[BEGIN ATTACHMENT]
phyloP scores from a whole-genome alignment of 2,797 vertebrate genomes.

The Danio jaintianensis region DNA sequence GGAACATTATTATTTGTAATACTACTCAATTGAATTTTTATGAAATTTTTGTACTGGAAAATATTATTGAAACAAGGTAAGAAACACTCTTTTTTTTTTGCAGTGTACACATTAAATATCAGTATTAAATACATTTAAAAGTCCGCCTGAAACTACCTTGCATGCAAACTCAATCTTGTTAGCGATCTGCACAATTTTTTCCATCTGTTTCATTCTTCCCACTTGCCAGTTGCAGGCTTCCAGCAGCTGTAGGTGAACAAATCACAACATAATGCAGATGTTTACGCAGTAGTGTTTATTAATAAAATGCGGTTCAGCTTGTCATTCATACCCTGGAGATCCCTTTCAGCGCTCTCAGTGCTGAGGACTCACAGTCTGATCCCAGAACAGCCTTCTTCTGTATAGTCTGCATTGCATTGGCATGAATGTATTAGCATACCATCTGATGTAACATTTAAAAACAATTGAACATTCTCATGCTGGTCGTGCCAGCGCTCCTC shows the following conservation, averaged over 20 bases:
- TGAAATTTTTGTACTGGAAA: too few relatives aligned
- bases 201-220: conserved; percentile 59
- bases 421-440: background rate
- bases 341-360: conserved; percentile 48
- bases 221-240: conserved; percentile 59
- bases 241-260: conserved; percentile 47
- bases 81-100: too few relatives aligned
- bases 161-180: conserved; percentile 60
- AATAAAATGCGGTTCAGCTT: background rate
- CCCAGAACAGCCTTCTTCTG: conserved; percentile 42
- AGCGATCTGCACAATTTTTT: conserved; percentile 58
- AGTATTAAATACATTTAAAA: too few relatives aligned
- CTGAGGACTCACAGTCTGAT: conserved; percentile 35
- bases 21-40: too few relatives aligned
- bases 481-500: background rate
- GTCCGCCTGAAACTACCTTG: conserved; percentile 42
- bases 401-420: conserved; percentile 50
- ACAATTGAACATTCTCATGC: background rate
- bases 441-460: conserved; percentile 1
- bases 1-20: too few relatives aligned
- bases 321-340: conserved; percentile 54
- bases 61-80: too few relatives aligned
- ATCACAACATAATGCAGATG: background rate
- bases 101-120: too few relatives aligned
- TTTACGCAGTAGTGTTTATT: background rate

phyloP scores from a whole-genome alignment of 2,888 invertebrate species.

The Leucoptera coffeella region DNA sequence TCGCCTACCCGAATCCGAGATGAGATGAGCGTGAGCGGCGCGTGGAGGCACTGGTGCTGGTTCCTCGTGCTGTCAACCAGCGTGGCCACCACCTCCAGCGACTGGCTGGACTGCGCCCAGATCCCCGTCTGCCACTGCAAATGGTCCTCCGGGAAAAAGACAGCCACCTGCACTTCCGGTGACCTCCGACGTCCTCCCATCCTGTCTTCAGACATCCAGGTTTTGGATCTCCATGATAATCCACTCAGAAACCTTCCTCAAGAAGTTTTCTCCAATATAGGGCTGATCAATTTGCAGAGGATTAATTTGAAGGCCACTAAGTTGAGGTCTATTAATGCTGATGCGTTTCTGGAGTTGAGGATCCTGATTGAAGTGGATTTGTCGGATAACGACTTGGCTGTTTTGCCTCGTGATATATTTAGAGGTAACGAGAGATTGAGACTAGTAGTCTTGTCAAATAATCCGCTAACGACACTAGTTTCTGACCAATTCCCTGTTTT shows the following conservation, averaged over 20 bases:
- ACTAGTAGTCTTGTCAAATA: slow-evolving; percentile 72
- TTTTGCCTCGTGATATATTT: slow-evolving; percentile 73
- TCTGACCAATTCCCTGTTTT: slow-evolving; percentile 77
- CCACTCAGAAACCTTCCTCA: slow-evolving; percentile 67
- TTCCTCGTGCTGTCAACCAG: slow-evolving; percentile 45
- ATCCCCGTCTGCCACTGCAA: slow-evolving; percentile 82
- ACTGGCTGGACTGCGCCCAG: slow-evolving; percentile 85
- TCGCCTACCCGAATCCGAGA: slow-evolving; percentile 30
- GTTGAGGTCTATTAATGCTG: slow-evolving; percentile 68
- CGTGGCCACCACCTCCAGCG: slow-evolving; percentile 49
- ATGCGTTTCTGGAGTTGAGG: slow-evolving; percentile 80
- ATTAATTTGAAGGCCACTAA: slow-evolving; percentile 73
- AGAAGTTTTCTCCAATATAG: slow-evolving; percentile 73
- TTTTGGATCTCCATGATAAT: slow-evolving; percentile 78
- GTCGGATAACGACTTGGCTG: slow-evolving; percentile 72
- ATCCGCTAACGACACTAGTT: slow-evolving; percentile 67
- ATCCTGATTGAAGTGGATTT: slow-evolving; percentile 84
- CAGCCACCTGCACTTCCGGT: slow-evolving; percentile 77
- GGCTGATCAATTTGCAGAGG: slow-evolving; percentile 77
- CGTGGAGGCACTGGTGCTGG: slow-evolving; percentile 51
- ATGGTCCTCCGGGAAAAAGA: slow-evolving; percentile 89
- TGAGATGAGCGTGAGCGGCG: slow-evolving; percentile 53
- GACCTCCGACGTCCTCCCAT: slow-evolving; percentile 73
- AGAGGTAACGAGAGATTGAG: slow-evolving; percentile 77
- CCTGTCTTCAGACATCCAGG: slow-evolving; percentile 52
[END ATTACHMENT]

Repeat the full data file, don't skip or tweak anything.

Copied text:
phyloP scores from a whole-genome alignment of 2,797 vertebrate genomes.

The Danio jaintianensis region DNA sequence GGAACATTATTATTTGTAATACTACTCAATTGAATTTTTATGAAATTTTTGTACTGGAAAATATTATTGAAACAAGGTAAGAAACACTCTTTTTTTTTTGCAGTGTACACATTAAATATCAGTATTAAATACATTTAAAAGTCCGCCTGAAACTACCTTGCATGCAAACTCAATCTTGTTAGCGATCTGCACAATTTTTTCCATCTGTTTCATTCTTCCCACTTGCCAGTTGCAGGCTTCCAGCAGCTGTAGGTGAACAAATCACAACATAATGCAGATGTTTACGCAGTAGTGTTTATTAATAAAATGCGGTTCAGCTTGTCATTCATACCCTGGAGATCCCTTTCAGCGCTCTCAGTGCTGAGGACTCACAGTCTGATCCCAGAACAGCCTTCTTCTGTATAGTCTGCATTGCATTGGCATGAATGTATTAGCATACCATCTGATGTAACATTTAAAAACAATTGAACATTCTCATGCTGGTCGTGCCAGCGCTCCTC shows the following conservation, averaged over 20 bases:
- TGAAATTTTTGTACTGGAAA: too few relatives aligned
- bases 201-220: conserved; percentile 59
- bases 421-440: background rate
- bases 341-360: conserved; percentile 48
- bases 221-240: conserved; percentile 59
- bases 241-260: conserved; percentile 47
- bases 81-100: too few relatives aligned
- bases 161-180: conserved; percentile 60
- AATAAAATGCGGTTCAGCTT: background rate
- CCCAGAACAGCCTTCTTCTG: conserved; percentile 42
- AGCGATCTGCACAATTTTTT: conserved; percentile 58
- AGTATTAAATACATTTAAAA: too few relatives aligned
- CTGAGGACTCACAGTCTGAT: conserved; percentile 35
- bases 21-40: too few relatives aligned
- bases 481-500: background rate
- GTCCGCCTGAAACTACCTTG: conserved; percentile 42
- bases 401-420: conserved; percentile 50
- ACAATTGAACATTCTCATGC: background rate
- bases 441-460: conserved; percentile 1
- bases 1-20: too few relatives aligned
- bases 321-340: conserved; percentile 54
- bases 61-80: too few relatives aligned
- ATCACAACATAATGCAGATG: background rate
- bases 101-120: too few relatives aligned
- TTTACGCAGTAGTGTTTATT: background rate

phyloP scores from a whole-genome alignment of 2,888 invertebrate species.

The Leucoptera coffeella region DNA sequence TCGCCTACCCGAATCCGAGATGAGATGAGCGTGAGCGGCGCGTGGAGGCACTGGTGCTGGTTCCTCGTGCTGTCAACCAGCGTGGCCACCACCTCCAGCGACTGGCTGGACTGCGCCCAGATCCCCGTCTGCCACTGCAAATGGTCCTCCGGGAAAAAGACAGCCACCTGCACTTCCGGTGACCTCCGACGTCCTCCCATCCTGTCTTCAGACATCCAGGTTTTGGATCTCCATGATAATCCACTCAGAAACCTTCCTCAAGAAGTTTTCTCCAATATAGGGCTGATCAATTTGCAGAGGATTAATTTGAAGGCCACTAAGTTGAGGTCTATTAATGCTGATGCGTTTCTGGAGTTGAGGATCCTGATTGAAGTGGATTTGTCGGATAACGACTTGGCTGTTTTGCCTCGTGATATATTTAGAGGTAACGAGAGATTGAGACTAGTAGTCTTGTCAAATAATCCGCTAACGACACTAGTTTCTGACCAATTCCCTGTTTT shows the following conservation, averaged over 20 bases:
- ACTAGTAGTCTTGTCAAATA: slow-evolving; percentile 72
- TTTTGCCTCGTGATATATTT: slow-evolving; percentile 73
- TCTGACCAATTCCCTGTTTT: slow-evolving; percentile 77
- CCACTCAGAAACCTTCCTCA: slow-evolving; percentile 67
- TTCCTCGTGCTGTCAACCAG: slow-evolving; percentile 45
- ATCCCCGTCTGCCACTGCAA: slow-evolving; percentile 82
- ACTGGCTGGACTGCGCCCAG: slow-evolving; percentile 85
- TCGCCTACCCGAATCCGAGA: slow-evolving; percentile 30
- GTTGAGGTCTATTAATGCTG: slow-evolving; percentile 68
- CGTGGCCACCACCTCCAGCG: slow-evolving; percentile 49
- ATGCGTTTCTGGAGTTGAGG: slow-evolving; percentile 80
- ATTAATTTGAAGGCCACTAA: slow-evolving; percentile 73
- AGAAGTTTTCTCCAATATAG: slow-evolving; percentile 73
- TTTTGGATCTCCATGATAAT: slow-evolving; percentile 78
- GTCGGATAACGACTTGGCTG: slow-evolving; percentile 72
- ATCCGCTAACGACACTAGTT: slow-evolving; percentile 67
- ATCCTGATTGAAGTGGATTT: slow-evolving; percentile 84
- CAGCCACCTGCACTTCCGGT: slow-evolving; percentile 77
- GGCTGATCAATTTGCAGAGG: slow-evolving; percentile 77
- CGTGGAGGCACTGGTGCTGG: slow-evolving; percentile 51
- ATGGTCCTCCGGGAAAAAGA: slow-evolving; percentile 89
- TGAGATGAGCGTGAGCGGCG: slow-evolving; percentile 53
- GACCTCCGACGTCCTCCCAT: slow-evolving; percentile 73
- AGAGGTAACGAGAGATTGAG: slow-evolving; percentile 77
- CCTGTCTTCAGACATCCAGG: slow-evolving; percentile 52